‘I used to be a girl’ & other poems by Rosel Jackson Stern

Gentlemen I see you

Gentlemen I see you and at times it’s hard to love you.

Like when you stood next to me in the checkout counter and promptly proclaimed: “She’s my new wife”. You were probably twice my age.

Or that time when you reiterated something wonderfully intelligent a woman

said moments before and claimed the idea as you own

Or when you stalk me home at night, your predatory gaze licking at my heels

You see me too and therein lies the problem; you love only what you see

To you I am sculpted into what fits

A hip, an ass, a pair of tits

Gentlemen I see you and at times it’s hard to love you.

Like when I hold my best friends heart in my hands

because it’s been promptly shattered by the father who called her a whore,

wishes her dead because then she can’t hurt his pride

Or when you shun the crops that are my love, but harvest them all the same because you need to grow into a big strong man – that’s what daddy told you right?

And it’s with glassy eyes I stare, into the assault present in women everywhere

– The result of that all so necessary strength you bare

So forgive me if I proceed to tear out my hair in frustration, for I do want to love you dear gentlemen – it just seems like a fruitless task

Maybe it’s not possible, maybe it’s just too much to ask?

How do I combat years of socialization to which I am the punch line, punch bag and life line And how to I come to grips with a problem that’s not mine?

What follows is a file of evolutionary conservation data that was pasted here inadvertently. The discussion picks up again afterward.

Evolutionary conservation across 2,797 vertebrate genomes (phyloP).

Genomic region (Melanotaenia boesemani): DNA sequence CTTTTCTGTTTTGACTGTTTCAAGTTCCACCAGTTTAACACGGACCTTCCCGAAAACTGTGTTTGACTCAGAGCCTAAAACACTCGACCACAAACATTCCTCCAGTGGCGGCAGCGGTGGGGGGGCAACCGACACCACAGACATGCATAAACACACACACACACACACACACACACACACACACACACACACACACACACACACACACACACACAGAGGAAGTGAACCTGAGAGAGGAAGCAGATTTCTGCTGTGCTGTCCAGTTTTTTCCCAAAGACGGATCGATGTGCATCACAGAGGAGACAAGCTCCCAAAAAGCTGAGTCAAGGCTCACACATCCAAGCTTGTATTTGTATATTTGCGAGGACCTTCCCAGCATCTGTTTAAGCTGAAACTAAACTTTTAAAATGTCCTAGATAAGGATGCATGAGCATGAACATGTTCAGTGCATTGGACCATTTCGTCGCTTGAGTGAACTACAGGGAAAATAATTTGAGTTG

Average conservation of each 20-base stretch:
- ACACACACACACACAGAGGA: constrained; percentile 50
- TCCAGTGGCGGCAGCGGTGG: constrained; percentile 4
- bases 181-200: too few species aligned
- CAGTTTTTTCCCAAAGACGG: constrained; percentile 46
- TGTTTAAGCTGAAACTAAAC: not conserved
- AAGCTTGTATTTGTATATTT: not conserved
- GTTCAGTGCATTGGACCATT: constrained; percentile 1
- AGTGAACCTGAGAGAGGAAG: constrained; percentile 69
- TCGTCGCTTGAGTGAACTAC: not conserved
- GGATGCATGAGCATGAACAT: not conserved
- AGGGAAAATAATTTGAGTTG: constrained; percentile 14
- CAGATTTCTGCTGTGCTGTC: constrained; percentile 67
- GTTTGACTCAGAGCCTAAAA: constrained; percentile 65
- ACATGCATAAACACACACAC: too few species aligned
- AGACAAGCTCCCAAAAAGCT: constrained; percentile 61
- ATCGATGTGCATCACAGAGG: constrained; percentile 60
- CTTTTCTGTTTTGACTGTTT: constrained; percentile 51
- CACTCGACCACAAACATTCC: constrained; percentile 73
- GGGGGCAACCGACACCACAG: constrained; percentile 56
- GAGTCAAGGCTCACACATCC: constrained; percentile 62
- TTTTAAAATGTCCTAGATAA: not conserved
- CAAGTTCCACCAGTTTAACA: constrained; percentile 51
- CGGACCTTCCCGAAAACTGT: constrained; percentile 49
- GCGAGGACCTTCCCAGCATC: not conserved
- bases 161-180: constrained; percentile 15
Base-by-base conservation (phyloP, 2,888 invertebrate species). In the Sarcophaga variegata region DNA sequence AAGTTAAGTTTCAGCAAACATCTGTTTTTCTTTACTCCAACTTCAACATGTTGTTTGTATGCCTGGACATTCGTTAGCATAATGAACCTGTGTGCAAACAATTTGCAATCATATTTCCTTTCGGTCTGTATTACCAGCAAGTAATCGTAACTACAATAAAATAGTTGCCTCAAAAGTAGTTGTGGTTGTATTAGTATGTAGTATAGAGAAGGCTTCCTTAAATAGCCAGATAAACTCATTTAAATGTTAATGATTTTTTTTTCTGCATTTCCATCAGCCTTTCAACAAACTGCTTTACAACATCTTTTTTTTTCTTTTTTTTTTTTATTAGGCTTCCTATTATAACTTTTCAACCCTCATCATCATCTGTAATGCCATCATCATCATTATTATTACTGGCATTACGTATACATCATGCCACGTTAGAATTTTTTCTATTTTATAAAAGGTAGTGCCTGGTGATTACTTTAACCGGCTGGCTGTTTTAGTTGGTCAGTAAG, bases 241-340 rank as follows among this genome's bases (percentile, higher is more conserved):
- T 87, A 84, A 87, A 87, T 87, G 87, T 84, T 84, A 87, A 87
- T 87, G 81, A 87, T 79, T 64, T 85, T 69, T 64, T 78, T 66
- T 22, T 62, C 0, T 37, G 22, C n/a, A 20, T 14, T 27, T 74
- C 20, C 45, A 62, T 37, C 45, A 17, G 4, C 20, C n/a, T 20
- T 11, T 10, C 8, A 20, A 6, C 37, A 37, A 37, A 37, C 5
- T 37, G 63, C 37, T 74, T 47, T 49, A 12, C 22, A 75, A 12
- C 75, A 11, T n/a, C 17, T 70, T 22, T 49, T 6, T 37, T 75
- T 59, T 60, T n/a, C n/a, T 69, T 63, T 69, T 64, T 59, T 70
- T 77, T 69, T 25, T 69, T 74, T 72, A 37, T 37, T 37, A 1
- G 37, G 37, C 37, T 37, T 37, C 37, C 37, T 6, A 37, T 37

How do I look my future daughter in the eye and explain to her “baby, this is the situation we’re in”

Gentlemen I see you and at times it’s hard to love you

Like when your treatment of me and my sex means I cannot love fully Always casting an eye over my shoulder,

Should I die, breathe or concede?


Flight Attendant Poem

Passengers of life, attention please!

The seatbelt sign has been switched on – some turbulence is expected

A stubbed toe, stampeding crowds and wounds all infected

But please be appeased ladies and gentlemen for anxiety is here and so is fear – that mechanism of survival

Those oh so, familiar friends who insist upon fastening their fingers across your chest

Like a too tight seat belt – making you squirm with unrest

The voices in the tannoy echo through our minds keeping us blind

For what a danger it would be if we actually moved outside existing boundaries

“Houston, we have a problem” — our passengers can see

But it’s all to keep me safe right?

That caralarm heart is for the best, make me up for the test,

Fit for fight the flight attendant says

There’s a life jacket of insecurities in the seat in front of you,

An oxygenmask in the glass ceiling, no panel, above your head

Be a good girl now, the attendant whispers, breathe into those crushing expectations

– you’ll need them when we land and try something new

Never mind the shredding of your insides for the fruit it bears is indeed so rare, Too valuable not to give away

Make sure you take care of others first before you attend to yourself